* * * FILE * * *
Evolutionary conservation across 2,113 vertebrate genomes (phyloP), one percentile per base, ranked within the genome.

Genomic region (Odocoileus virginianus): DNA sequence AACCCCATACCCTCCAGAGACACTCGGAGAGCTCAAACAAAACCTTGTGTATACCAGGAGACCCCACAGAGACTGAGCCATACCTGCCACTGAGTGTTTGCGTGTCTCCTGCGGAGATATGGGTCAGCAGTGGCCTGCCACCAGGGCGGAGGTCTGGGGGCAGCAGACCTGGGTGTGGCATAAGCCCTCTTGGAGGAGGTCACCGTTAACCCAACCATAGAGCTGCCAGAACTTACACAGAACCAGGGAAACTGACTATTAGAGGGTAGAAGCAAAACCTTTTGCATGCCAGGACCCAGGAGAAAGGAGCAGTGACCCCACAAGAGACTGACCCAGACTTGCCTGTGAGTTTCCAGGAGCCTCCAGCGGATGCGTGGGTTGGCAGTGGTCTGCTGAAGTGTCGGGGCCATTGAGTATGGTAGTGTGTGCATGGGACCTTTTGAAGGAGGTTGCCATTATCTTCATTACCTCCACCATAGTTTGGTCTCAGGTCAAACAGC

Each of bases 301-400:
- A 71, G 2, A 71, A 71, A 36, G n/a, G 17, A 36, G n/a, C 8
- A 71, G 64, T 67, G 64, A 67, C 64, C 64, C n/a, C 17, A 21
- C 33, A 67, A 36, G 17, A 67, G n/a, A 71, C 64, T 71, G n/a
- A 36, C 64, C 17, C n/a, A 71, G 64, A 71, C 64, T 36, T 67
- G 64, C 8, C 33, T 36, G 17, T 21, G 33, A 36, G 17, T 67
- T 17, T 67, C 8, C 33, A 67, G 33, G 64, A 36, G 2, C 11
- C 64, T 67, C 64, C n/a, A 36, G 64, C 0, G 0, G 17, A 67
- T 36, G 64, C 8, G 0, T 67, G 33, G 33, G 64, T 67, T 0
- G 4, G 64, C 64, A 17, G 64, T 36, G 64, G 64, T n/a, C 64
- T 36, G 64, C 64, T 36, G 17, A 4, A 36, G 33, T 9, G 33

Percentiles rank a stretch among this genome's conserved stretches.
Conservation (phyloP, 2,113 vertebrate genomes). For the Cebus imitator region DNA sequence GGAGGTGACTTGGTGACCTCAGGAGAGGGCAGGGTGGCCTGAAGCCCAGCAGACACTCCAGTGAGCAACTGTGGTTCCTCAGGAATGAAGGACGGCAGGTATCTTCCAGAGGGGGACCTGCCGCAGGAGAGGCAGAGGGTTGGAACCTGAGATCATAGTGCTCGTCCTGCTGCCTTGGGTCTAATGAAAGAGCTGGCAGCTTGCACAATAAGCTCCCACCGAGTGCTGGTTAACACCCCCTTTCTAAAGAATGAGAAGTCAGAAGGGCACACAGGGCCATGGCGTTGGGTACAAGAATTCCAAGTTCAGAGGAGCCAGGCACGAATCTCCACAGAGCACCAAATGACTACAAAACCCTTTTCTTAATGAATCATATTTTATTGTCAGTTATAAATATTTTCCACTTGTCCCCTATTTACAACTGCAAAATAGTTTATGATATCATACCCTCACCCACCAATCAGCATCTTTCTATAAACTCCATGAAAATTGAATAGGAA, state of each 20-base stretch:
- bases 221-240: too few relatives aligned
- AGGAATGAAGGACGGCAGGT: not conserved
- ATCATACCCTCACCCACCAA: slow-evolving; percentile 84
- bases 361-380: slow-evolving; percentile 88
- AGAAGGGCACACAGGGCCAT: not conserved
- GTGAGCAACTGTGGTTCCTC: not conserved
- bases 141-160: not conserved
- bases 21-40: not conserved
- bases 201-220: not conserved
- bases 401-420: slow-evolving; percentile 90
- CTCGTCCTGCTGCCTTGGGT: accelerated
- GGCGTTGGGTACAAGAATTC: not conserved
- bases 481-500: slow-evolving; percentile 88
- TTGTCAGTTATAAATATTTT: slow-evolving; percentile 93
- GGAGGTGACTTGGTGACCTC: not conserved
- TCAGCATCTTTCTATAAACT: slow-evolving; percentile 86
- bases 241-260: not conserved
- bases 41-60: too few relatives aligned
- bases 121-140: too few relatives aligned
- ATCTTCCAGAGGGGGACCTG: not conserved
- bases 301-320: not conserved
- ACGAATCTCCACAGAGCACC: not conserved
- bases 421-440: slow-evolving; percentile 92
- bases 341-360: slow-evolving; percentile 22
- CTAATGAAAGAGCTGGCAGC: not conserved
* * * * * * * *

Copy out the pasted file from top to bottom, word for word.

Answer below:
Evolutionary conservation across 2,113 vertebrate genomes (phyloP), one percentile per base, ranked within the genome.

Genomic region (Odocoileus virginianus): DNA sequence AACCCCATACCCTCCAGAGACACTCGGAGAGCTCAAACAAAACCTTGTGTATACCAGGAGACCCCACAGAGACTGAGCCATACCTGCCACTGAGTGTTTGCGTGTCTCCTGCGGAGATATGGGTCAGCAGTGGCCTGCCACCAGGGCGGAGGTCTGGGGGCAGCAGACCTGGGTGTGGCATAAGCCCTCTTGGAGGAGGTCACCGTTAACCCAACCATAGAGCTGCCAGAACTTACACAGAACCAGGGAAACTGACTATTAGAGGGTAGAAGCAAAACCTTTTGCATGCCAGGACCCAGGAGAAAGGAGCAGTGACCCCACAAGAGACTGACCCAGACTTGCCTGTGAGTTTCCAGGAGCCTCCAGCGGATGCGTGGGTTGGCAGTGGTCTGCTGAAGTGTCGGGGCCATTGAGTATGGTAGTGTGTGCATGGGACCTTTTGAAGGAGGTTGCCATTATCTTCATTACCTCCACCATAGTTTGGTCTCAGGTCAAACAGC

Each of bases 301-400:
- A 71, G 2, A 71, A 71, A 36, G n/a, G 17, A 36, G n/a, C 8
- A 71, G 64, T 67, G 64, A 67, C 64, C 64, C n/a, C 17, A 21
- C 33, A 67, A 36, G 17, A 67, G n/a, A 71, C 64, T 71, G n/a
- A 36, C 64, C 17, C n/a, A 71, G 64, A 71, C 64, T 36, T 67
- G 64, C 8, C 33, T 36, G 17, T 21, G 33, A 36, G 17, T 67
- T 17, T 67, C 8, C 33, A 67, G 33, G 64, A 36, G 2, C 11
- C 64, T 67, C 64, C n/a, A 36, G 64, C 0, G 0, G 17, A 67
- T 36, G 64, C 8, G 0, T 67, G 33, G 33, G 64, T 67, T 0
- G 4, G 64, C 64, A 17, G 64, T 36, G 64, G 64, T n/a, C 64
- T 36, G 64, C 64, T 36, G 17, A 4, A 36, G 33, T 9, G 33

Percentiles rank a stretch among this genome's conserved stretches.
Conservation (phyloP, 2,113 vertebrate genomes). For the Cebus imitator region DNA sequence GGAGGTGACTTGGTGACCTCAGGAGAGGGCAGGGTGGCCTGAAGCCCAGCAGACACTCCAGTGAGCAACTGTGGTTCCTCAGGAATGAAGGACGGCAGGTATCTTCCAGAGGGGGACCTGCCGCAGGAGAGGCAGAGGGTTGGAACCTGAGATCATAGTGCTCGTCCTGCTGCCTTGGGTCTAATGAAAGAGCTGGCAGCTTGCACAATAAGCTCCCACCGAGTGCTGGTTAACACCCCCTTTCTAAAGAATGAGAAGTCAGAAGGGCACACAGGGCCATGGCGTTGGGTACAAGAATTCCAAGTTCAGAGGAGCCAGGCACGAATCTCCACAGAGCACCAAATGACTACAAAACCCTTTTCTTAATGAATCATATTTTATTGTCAGTTATAAATATTTTCCACTTGTCCCCTATTTACAACTGCAAAATAGTTTATGATATCATACCCTCACCCACCAATCAGCATCTTTCTATAAACTCCATGAAAATTGAATAGGAA, state of each 20-base stretch:
- bases 221-240: too few relatives aligned
- AGGAATGAAGGACGGCAGGT: not conserved
- ATCATACCCTCACCCACCAA: slow-evolving; percentile 84
- bases 361-380: slow-evolving; percentile 88
- AGAAGGGCACACAGGGCCAT: not conserved
- GTGAGCAACTGTGGTTCCTC: not conserved
- bases 141-160: not conserved
- bases 21-40: not conserved
- bases 201-220: not conserved
- bases 401-420: slow-evolving; percentile 90
- CTCGTCCTGCTGCCTTGGGT: accelerated
- GGCGTTGGGTACAAGAATTC: not conserved
- bases 481-500: slow-evolving; percentile 88
- TTGTCAGTTATAAATATTTT: slow-evolving; percentile 93
- GGAGGTGACTTGGTGACCTC: not conserved
- TCAGCATCTTTCTATAAACT: slow-evolving; percentile 86
- bases 241-260: not conserved
- bases 41-60: too few relatives aligned
- bases 121-140: too few relatives aligned
- ATCTTCCAGAGGGGGACCTG: not conserved
- bases 301-320: not conserved
- ACGAATCTCCACAGAGCACC: not conserved
- bases 421-440: slow-evolving; percentile 92
- bases 341-360: slow-evolving; percentile 22
- CTAATGAAAGAGCTGGCAGC: not conserved